The newest bank notes that the Bank of England initiated into circulation in September of 2016 have run into a controversy, although perhaps of a different kind than people may have expected. In fact, arguments over the designs and coloration of notes have taken a back seat to the question of the products used to make the note, and specifically the use of animal tallow. Tallow, a rendered fat derived from mutton or beef, exists in trace amounts in the new notes, and protesters have focused efforts on petitioning the Bank of England to eliminate the product from the currency printing process. Now, in a response, the Bank of England has determined that it will not alter its printing methods.
Trace Amounts of Tallow
In terms of the actual quantity of tallow involved in any single bank note, the figures are minimal. According to a report by Quartz, the chemical definition of "trace" in this context means that tallow is present in a concentration no more than 100 parts per million, or about 001% of the total products in the note. The new plastic notes that the Bank of England has printed are all likely to contain a trace amount. On an individual level, this amounts to not much animal product, but what happens when the circulation is complete and there are approximately 1.1 billion plastic notes in circulation? In its report, Quartz calculates that the total amount of tallow needed to prepare the bank notes in circulation to date could be derived from the slaughtering of two cows. While this pales in comparison to the 2.6 million cows slaughtered in the U.K. each year for food, it nonetheless has not appeased many who protest on religious or personal grounds.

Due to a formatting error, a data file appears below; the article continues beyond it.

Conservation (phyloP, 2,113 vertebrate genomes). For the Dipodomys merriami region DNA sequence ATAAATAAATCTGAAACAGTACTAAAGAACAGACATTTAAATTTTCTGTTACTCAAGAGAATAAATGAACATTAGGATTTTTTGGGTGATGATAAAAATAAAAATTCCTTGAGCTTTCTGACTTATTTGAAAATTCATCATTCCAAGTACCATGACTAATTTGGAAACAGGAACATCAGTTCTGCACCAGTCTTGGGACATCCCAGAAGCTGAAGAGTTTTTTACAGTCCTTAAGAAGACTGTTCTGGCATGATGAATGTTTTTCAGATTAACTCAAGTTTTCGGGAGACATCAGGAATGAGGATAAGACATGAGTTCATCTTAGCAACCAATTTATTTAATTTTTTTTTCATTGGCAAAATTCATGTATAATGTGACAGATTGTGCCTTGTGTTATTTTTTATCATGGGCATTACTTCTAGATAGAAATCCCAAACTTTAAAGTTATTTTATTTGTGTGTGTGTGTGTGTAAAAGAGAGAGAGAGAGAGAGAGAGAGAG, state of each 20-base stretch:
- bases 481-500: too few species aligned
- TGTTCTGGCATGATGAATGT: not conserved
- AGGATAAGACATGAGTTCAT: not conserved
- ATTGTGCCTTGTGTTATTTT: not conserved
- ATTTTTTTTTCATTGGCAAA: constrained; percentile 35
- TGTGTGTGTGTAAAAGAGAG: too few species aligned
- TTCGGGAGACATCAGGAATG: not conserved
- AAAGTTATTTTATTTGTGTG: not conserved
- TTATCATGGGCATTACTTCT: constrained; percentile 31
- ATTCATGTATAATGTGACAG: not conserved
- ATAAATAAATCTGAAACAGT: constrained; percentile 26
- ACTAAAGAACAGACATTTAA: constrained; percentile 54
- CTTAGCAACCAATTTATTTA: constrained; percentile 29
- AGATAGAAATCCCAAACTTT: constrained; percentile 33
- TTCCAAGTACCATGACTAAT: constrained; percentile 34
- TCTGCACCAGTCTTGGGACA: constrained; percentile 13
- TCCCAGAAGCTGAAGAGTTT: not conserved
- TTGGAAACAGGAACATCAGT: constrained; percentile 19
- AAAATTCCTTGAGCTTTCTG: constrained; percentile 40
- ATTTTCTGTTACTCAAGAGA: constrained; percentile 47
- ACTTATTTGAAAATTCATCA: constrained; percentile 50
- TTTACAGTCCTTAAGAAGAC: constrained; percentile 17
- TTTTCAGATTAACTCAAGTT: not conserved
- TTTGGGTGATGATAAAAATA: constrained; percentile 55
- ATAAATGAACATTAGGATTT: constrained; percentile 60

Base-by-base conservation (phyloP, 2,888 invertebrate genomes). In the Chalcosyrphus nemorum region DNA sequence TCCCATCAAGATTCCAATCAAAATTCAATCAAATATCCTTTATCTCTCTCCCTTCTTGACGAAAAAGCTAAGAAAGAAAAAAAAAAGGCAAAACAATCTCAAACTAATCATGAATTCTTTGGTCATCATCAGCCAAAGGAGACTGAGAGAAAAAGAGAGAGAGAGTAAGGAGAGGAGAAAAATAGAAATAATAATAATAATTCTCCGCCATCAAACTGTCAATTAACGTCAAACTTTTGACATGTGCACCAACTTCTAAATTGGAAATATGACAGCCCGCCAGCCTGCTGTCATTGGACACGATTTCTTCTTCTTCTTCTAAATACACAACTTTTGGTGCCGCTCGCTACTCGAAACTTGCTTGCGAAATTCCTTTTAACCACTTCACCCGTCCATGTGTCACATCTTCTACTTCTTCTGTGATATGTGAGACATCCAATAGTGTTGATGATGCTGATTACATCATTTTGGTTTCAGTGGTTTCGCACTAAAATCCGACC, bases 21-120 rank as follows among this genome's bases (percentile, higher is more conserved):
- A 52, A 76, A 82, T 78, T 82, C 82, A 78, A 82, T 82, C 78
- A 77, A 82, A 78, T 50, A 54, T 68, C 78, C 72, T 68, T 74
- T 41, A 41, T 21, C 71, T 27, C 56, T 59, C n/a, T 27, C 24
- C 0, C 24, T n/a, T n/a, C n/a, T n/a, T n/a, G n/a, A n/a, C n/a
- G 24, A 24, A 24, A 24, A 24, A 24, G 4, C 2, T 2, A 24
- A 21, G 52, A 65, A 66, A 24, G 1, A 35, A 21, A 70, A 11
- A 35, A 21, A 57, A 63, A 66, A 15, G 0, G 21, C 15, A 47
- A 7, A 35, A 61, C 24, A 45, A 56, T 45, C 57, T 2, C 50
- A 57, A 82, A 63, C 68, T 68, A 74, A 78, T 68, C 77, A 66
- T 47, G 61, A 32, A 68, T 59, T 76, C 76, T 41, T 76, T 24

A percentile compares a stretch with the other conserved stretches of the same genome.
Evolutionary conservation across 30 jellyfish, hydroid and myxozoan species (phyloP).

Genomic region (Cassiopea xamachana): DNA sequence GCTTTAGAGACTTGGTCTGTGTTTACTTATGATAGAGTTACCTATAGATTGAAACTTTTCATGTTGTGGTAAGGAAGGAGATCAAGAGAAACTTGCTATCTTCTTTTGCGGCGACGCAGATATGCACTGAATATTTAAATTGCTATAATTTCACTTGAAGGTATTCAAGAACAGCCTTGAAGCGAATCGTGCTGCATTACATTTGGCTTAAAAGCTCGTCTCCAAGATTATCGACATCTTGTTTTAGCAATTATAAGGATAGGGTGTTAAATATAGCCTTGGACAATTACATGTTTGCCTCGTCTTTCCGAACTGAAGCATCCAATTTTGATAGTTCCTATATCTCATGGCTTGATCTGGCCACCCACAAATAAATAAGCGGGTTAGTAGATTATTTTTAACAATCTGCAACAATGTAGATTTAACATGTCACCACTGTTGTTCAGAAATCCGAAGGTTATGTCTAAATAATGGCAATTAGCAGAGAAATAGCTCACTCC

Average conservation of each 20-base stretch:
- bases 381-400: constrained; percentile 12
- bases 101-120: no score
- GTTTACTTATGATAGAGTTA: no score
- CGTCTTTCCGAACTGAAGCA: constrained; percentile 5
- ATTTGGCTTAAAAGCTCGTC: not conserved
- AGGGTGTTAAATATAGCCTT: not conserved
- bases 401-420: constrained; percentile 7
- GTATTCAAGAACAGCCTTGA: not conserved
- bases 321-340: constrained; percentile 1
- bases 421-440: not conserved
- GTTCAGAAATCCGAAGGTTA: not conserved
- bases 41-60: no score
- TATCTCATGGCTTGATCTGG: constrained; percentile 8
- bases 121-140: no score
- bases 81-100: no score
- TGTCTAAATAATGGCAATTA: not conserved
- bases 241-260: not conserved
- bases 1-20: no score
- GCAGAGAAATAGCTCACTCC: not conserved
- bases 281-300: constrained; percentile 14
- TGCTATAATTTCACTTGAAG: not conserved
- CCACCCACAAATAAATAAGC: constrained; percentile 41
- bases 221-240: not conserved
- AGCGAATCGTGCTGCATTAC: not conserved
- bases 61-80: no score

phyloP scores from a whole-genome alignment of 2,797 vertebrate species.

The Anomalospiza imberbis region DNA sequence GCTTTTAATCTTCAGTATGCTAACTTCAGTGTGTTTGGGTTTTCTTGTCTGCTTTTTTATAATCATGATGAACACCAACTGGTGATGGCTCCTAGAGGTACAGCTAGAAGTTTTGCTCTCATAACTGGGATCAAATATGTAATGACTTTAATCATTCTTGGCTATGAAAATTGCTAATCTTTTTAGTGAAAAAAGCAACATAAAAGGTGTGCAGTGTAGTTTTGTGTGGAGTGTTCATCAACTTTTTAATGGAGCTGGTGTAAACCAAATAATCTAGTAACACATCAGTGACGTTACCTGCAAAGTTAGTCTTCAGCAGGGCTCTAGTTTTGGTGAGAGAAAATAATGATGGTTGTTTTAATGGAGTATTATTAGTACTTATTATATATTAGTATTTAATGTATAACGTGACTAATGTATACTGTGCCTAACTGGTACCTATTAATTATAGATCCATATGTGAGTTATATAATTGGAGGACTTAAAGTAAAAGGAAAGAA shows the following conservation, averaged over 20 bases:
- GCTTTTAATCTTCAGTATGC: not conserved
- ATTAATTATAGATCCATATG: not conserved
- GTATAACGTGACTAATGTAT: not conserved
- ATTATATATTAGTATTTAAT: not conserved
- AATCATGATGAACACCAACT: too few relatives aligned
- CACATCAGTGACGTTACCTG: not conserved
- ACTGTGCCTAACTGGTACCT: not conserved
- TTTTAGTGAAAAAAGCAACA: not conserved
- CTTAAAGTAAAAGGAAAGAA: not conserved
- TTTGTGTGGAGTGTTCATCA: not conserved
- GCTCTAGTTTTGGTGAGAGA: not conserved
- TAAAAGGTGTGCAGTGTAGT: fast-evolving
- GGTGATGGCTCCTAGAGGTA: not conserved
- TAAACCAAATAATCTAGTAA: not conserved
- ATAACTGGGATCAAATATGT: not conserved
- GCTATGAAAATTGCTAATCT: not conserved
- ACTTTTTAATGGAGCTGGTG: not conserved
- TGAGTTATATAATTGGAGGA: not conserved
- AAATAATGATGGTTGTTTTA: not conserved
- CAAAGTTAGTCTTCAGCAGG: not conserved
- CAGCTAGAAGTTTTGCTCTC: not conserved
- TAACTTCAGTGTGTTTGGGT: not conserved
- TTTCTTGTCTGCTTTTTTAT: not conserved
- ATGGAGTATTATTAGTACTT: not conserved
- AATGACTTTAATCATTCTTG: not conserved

Bank Decides to Maintain Printing Process
The Bank of England responded to the petitions requesting a change of printing process, which had received more than 130,000 signatures. First, the Bank underwent an investigation to determine possible alternative methods to creating the new plastic bills, preferably ones that would not require the use of animal tallow. Unfortunately for protesters, though, the investigation led the Bank to determine that it would not change its printing process. Among the arguments for maintaining the process as it stands are considerations such as the complexity of multiple stages of printing a secure and high quality note, the timeframe for reintroducing the new currency, and a potential shortage of currency caused by an early cessation of production.
The five-pound note is currently in circulation and has been since September of 2016, and a ten-pound denomination will be set to enter circulation in September of this year.